Horses have been a vital part of the history of the Long Branch Plantation since its inception and they still are today. In addition to being used in the fields and to pull carriages, horses were a big part of owner Hugh Nelson Jr.’s life. He was an avid horse breeder who raised Thoroughbreds and Clydesdales. Abram Hewitt and Harry Isaacs continued the horse breeding tradition at Long Branch, each having their own well-known operations.

Today, Long Branch has an extensive boarding program for the care of retired sport horses. It’s so wonderful to see the horses spread out over the pastures enjoying retirement life. The happy herd munching on tall grass makes Long Branch even more special for a horse lover like me!

Historic Long Branch plantation also serves as a Virginia wedding reception and special event venue. The scenery is breathtaking, from the treelined entranceway to the views of the Blue Ridge Mountains. Long Branch plantation’s Sheila Macqueen garden is an ideal space for weddings and special event photographs as it surrounds a beautifully groomed ceremony site.

To help with the special day, Long Branch offers a Bridal Suite and Groom’s Room for the couple to prepare and relax for their big day. The Bridal Suite, with views of the ceremony site, is a gorgeous upstairs room with a dressing room and bathroom for the bride and her bridesmaids to get ready. The groom’s “Tack Room” is an ideal spot for the groom and his groomsmen to enjoy pre-wedding preparations.

The main gallery of the house, which can accommodate 75 people, is available for parties, reunions, meetings and other large gatherings.

historical fiction author jessica james at long branch.

The author (Jessica James) touring historic Long Branch after the ride.

Attractions Near Long Branch Plantation:

Belle Grove Historic Plantation
A manor house built in 1797 located in the northern Shenandoah Valley near Middletown, Virginia.

Blandy Experimental Farm – The State Arboretum of Virginia
I had the opportunity to ride through some of this property as well. Located on 712 acres, this University of Virginia research facility includes the 175 acre State Arboretum of Virginia with more than 8,000 trees and woody shrubs. Amazing to see the different varieties!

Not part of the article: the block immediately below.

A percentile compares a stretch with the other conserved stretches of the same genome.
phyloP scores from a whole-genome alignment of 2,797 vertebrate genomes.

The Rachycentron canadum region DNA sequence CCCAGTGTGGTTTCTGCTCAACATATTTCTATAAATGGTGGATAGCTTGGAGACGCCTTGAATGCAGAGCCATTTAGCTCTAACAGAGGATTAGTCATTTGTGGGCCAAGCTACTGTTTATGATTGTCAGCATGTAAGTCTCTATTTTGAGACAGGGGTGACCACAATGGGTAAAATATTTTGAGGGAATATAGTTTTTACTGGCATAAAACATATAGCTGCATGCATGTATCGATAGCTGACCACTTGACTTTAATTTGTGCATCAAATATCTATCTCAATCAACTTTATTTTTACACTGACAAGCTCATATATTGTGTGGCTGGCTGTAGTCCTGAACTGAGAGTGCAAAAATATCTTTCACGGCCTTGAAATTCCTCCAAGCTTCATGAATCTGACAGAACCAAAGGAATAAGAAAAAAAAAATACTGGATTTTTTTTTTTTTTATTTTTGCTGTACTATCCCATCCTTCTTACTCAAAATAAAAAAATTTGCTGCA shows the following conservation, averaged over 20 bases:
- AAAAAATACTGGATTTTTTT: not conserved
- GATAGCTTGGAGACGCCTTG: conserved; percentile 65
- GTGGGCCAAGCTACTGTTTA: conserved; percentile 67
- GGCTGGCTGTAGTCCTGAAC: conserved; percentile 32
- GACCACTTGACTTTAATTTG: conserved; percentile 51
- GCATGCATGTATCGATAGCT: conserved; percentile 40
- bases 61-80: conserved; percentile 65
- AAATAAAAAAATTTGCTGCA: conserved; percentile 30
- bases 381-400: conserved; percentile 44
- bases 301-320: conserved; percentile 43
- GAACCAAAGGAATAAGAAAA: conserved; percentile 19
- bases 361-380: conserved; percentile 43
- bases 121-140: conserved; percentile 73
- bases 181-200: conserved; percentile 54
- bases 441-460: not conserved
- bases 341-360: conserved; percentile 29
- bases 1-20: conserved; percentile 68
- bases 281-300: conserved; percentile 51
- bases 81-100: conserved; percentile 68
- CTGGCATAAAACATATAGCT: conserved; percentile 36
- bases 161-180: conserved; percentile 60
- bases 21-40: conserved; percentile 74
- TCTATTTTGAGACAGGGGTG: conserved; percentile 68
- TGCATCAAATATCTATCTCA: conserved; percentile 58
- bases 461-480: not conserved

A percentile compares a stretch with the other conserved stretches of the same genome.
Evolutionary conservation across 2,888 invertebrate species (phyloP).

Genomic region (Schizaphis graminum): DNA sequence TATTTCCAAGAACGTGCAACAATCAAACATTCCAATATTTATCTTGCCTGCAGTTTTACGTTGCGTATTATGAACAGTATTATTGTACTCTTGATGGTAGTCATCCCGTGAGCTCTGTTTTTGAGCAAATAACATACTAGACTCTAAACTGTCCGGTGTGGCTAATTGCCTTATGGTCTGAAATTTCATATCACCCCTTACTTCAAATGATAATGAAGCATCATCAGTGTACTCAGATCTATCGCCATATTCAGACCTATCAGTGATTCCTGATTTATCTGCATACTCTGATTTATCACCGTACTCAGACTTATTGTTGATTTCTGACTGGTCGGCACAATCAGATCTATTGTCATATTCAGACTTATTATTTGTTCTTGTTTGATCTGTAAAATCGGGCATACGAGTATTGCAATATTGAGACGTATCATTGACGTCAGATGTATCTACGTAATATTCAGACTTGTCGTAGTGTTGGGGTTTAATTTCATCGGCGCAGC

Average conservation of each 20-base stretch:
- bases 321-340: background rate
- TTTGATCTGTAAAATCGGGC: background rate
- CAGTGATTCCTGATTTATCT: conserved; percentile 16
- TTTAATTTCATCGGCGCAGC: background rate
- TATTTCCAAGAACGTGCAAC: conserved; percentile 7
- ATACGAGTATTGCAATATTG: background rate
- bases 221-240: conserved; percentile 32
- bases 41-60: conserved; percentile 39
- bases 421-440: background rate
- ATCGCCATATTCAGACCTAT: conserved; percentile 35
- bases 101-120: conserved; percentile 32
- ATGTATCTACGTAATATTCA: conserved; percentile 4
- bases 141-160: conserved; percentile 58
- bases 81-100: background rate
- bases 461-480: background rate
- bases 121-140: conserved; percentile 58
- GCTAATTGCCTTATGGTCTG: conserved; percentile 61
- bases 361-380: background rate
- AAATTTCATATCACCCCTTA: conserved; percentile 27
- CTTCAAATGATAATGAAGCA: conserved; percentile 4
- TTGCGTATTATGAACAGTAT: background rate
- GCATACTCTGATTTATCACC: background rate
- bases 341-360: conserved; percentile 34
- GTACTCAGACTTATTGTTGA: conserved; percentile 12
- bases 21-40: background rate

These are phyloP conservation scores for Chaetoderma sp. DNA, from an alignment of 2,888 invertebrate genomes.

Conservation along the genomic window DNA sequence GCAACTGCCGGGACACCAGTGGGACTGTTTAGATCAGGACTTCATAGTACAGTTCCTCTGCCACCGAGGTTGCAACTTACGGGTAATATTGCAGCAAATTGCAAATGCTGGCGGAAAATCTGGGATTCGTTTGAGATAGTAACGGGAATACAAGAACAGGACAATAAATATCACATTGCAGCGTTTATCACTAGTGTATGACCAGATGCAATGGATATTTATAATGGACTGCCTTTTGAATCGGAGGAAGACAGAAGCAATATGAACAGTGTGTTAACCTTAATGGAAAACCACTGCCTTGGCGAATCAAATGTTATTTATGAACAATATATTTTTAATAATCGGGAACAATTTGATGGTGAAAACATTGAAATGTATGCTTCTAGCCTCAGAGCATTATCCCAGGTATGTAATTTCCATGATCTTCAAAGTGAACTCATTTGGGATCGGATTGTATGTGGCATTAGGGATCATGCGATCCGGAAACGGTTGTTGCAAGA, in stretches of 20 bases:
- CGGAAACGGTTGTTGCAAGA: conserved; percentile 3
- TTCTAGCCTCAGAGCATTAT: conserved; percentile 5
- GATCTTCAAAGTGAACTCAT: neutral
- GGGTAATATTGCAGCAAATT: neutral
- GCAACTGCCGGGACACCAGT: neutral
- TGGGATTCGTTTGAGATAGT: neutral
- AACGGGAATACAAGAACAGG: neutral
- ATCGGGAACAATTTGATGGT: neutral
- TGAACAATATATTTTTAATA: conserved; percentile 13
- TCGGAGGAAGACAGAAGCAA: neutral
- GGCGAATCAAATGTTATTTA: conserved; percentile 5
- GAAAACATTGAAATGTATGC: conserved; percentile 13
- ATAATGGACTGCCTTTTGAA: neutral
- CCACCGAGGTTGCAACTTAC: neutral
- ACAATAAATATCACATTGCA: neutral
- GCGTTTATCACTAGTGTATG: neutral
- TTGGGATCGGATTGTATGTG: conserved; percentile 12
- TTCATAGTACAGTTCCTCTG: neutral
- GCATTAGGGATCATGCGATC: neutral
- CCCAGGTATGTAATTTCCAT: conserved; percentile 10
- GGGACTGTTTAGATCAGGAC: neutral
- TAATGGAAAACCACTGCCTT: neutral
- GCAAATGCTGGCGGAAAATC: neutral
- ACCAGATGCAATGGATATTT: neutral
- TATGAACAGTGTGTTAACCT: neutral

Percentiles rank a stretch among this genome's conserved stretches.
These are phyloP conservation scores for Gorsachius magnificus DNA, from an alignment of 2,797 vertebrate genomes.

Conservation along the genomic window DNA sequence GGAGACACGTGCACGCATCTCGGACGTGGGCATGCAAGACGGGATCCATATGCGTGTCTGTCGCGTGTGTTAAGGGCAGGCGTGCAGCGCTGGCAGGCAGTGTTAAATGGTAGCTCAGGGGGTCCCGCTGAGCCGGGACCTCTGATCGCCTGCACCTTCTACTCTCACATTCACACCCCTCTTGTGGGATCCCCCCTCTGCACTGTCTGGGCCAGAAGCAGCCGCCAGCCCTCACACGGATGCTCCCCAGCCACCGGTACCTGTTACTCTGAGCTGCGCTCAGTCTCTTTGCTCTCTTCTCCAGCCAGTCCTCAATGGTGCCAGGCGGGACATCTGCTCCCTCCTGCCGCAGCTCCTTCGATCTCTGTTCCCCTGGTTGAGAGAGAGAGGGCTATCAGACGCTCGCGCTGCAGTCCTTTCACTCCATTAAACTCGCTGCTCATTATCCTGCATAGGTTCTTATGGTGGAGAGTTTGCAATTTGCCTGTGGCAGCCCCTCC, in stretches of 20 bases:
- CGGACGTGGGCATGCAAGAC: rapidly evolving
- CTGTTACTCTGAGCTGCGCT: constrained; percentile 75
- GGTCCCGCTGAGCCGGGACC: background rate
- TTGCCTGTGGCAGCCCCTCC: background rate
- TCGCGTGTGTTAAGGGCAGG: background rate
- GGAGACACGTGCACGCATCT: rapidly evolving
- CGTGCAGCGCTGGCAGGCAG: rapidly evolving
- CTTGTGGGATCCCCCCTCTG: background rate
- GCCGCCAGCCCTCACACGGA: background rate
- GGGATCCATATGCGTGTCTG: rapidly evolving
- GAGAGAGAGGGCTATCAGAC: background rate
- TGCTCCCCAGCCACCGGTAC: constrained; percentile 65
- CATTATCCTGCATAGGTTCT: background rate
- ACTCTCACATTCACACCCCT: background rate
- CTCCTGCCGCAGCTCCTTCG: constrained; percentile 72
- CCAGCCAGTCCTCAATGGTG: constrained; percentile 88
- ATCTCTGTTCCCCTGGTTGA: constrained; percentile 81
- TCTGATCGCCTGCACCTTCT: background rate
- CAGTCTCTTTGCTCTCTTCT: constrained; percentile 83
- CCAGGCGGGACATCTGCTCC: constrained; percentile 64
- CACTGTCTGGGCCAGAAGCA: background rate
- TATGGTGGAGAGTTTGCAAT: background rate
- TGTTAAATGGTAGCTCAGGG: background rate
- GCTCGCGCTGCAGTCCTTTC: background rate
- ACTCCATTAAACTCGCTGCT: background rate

Burwell – Morgan Mill in the Village of Millwood
The Burwell-Morgan Mill was established in 1785 and is the oldest operable merchant mill in the Shenandoah Valley. This is a great place to take the family to see how a true water mill works. General Daniel Morgan was a Revolutionary War hero is worth learning about as well.

Museum of the Shenandoah Valley
Interprets the art, history, and culture of the Shenandoah Valley.

Old Chapel
“Old Chapel,” as it is now known, is the oldest Episcopal Church in continuous use west of the Blue Ridge Mountains.

Sky Meadows Virginia State Park
This 1,864-acre park has scenic views, rolling pastures and woodlands with  7 miles of bird trails, 17 miles of hiking trails and a trailhead for the Appalachian Trail. I camped here many years ago. Worth a visit!

If You Visit Historic Long Branch:

Phone: 540-837-1856
Address: 830 Long Branch Lane, Boyce, VA 22646
Office Hours: Monday – Friday, 10 am – 4 pm
Grounds: Open daily dawn – dusk free of charge
House Tours: Monday – Friday 10 am – 4 pm; Saturday & Sunday 12 – 4 pm Guided tours

General Admission: Monday thru Friday self-guided tour by donation; Saturday & Sunday $10/person

If You Enjoy Old Houses, You Might Also Like:

Weeden House Museum and Garden

New Bed and Breakfast In Gettysburg Opens

The Splendor of Middleton Place Plantation

Long Branch view

The view from the entrance to Long Branch.